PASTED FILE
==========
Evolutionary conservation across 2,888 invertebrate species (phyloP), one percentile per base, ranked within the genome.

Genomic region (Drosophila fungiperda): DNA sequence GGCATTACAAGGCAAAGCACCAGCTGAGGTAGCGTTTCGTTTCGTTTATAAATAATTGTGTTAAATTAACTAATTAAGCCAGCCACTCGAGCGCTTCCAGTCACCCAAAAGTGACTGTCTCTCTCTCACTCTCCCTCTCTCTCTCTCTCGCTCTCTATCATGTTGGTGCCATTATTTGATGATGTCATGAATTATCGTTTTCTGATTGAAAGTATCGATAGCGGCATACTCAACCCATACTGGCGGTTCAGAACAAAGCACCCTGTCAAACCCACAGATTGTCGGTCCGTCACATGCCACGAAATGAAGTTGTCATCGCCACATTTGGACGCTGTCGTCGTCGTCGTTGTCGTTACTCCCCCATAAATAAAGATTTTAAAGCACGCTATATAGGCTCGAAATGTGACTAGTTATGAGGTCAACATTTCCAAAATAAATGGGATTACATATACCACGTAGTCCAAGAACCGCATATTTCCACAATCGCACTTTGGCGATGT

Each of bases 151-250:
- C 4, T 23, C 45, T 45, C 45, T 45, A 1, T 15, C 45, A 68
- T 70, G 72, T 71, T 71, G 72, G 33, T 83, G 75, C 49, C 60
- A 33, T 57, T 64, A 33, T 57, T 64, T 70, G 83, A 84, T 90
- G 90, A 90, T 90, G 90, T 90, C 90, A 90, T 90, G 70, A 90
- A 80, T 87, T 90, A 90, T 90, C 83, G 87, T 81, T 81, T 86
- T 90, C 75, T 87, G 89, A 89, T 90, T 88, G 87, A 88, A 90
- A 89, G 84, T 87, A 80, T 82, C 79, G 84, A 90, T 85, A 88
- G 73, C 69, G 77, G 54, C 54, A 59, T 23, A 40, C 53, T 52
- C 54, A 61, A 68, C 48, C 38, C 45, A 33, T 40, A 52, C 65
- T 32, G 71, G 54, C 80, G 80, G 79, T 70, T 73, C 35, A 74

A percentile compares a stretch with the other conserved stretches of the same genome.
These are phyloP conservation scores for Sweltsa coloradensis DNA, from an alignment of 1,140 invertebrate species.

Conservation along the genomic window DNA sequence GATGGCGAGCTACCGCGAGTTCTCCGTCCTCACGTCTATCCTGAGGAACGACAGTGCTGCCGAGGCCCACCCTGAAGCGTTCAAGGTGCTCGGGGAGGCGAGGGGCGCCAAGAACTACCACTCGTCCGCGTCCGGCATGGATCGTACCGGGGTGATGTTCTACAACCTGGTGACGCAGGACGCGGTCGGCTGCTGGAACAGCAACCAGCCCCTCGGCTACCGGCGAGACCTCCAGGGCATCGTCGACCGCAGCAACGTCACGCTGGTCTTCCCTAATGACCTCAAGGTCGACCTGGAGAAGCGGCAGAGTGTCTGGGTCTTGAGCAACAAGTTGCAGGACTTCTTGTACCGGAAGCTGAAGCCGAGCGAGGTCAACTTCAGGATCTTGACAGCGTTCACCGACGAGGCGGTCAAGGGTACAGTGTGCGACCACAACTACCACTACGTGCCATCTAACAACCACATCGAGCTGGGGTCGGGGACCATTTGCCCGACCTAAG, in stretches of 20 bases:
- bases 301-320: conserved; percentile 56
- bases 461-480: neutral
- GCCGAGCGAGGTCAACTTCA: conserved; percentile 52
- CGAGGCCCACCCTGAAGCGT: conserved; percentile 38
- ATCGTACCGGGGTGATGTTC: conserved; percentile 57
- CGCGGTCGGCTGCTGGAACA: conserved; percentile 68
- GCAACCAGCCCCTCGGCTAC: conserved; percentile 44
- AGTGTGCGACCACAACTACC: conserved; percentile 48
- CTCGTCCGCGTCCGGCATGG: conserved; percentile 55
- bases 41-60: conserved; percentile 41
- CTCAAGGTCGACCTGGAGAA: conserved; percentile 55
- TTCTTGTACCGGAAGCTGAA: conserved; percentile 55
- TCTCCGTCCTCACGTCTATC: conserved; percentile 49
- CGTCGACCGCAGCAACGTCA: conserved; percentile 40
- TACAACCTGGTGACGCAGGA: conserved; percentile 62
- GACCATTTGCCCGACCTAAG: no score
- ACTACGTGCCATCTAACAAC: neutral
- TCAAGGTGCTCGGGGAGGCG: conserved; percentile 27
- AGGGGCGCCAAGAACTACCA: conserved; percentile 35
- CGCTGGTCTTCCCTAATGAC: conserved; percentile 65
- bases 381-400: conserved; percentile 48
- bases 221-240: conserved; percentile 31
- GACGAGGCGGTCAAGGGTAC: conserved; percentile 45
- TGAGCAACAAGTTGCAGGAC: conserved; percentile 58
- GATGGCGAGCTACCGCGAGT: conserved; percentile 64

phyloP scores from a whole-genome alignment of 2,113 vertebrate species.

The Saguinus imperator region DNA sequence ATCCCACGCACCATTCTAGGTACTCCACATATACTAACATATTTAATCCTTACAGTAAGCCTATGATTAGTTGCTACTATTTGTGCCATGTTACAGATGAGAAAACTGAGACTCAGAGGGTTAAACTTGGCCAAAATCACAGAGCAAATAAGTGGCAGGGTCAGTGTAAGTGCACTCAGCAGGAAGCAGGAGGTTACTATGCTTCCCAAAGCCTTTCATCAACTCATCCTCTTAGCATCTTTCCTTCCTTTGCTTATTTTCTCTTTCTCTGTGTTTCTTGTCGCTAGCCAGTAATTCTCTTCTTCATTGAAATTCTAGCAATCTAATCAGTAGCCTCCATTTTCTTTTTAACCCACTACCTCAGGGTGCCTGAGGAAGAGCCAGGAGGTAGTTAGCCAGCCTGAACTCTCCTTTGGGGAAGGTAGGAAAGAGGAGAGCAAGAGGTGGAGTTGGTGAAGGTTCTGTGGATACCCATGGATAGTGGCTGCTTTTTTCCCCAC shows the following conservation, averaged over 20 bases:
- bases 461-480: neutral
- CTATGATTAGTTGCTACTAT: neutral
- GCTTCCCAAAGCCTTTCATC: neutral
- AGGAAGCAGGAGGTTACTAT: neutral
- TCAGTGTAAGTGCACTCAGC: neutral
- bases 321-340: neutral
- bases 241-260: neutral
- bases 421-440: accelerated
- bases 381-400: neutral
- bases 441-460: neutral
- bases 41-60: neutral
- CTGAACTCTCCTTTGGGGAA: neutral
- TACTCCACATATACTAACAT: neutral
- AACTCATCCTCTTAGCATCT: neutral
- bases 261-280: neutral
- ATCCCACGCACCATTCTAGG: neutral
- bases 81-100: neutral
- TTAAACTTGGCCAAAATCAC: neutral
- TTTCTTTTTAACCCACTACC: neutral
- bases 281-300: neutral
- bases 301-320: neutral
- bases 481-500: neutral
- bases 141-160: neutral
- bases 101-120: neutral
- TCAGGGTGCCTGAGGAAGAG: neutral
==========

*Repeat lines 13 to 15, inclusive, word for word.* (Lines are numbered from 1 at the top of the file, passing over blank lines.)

- T 32, G 71, G 54, C 80, G 80, G 79, T 70, T 73, C 35, A 74

A percentile compares a stretch with the other conserved stretches of the same genome.
These are phyloP conservation scores for Sweltsa coloradensis DNA, from an alignment of 1,140 invertebrate species.